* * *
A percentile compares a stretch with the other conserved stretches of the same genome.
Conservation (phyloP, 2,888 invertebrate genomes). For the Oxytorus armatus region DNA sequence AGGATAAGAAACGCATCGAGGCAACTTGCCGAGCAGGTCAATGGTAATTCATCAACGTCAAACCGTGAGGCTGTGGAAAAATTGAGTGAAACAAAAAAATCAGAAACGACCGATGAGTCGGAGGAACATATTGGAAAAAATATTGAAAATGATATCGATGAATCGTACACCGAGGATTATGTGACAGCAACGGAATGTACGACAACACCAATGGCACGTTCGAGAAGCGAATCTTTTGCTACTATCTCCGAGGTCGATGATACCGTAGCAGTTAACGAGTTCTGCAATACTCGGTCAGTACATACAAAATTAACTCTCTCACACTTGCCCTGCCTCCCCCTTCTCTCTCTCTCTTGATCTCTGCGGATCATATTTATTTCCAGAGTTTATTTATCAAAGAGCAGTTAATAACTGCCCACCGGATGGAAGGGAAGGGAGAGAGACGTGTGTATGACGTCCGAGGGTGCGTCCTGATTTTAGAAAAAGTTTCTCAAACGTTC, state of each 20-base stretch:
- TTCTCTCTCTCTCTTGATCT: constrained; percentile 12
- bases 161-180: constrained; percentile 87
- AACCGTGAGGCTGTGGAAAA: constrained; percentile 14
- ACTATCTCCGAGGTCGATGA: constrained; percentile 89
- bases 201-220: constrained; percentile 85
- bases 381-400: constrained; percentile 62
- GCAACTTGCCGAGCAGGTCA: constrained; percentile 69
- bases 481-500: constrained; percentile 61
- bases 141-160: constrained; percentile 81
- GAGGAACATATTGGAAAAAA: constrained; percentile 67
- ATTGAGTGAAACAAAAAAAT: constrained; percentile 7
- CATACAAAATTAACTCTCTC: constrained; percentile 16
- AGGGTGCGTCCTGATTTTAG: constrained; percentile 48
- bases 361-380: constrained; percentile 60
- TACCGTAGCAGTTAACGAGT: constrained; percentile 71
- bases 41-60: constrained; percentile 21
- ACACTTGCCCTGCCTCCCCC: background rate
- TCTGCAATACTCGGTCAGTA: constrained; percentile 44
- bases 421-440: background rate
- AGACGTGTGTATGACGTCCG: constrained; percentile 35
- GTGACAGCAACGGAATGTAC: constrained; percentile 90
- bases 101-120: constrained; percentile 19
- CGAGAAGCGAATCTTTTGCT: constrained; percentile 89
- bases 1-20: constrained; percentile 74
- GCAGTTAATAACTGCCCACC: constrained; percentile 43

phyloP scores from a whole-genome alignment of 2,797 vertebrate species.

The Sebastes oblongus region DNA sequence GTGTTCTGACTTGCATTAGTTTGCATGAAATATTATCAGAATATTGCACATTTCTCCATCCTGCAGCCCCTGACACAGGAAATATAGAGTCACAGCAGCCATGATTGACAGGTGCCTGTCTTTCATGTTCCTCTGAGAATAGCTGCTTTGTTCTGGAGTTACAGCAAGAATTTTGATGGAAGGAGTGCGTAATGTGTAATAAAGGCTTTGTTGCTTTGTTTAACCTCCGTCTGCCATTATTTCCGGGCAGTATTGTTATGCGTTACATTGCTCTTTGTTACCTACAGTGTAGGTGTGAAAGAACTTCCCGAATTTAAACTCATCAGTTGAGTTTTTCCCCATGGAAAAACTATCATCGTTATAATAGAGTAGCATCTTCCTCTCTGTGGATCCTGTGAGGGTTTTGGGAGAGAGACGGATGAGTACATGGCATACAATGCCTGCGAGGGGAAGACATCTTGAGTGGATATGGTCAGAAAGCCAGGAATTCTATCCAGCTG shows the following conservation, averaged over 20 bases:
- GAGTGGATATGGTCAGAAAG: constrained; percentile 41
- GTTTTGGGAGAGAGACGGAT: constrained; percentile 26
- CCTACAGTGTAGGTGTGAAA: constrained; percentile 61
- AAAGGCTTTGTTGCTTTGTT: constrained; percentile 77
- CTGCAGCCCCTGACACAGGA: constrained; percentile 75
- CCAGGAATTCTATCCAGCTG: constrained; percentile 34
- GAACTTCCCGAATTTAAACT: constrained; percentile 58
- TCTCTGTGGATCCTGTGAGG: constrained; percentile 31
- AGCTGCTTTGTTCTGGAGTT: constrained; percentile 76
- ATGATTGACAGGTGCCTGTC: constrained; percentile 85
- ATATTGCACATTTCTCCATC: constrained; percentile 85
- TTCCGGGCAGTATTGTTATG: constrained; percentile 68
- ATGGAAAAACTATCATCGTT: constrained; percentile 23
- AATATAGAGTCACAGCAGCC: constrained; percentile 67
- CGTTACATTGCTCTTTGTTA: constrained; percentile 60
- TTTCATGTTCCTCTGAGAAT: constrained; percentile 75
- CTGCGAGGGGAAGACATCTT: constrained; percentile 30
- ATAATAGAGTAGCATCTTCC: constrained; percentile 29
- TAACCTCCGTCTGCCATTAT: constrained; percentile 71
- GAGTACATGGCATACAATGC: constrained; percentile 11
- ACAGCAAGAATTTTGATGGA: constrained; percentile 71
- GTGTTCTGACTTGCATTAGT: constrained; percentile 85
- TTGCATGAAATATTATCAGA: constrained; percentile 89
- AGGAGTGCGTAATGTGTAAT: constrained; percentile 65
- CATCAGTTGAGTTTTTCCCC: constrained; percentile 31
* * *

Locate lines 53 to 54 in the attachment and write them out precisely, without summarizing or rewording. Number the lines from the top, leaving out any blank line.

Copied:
- AGGAGTGCGTAATGTGTAAT: constrained; percentile 65
- CATCAGTTGAGTTTTTCCCC: constrained; percentile 31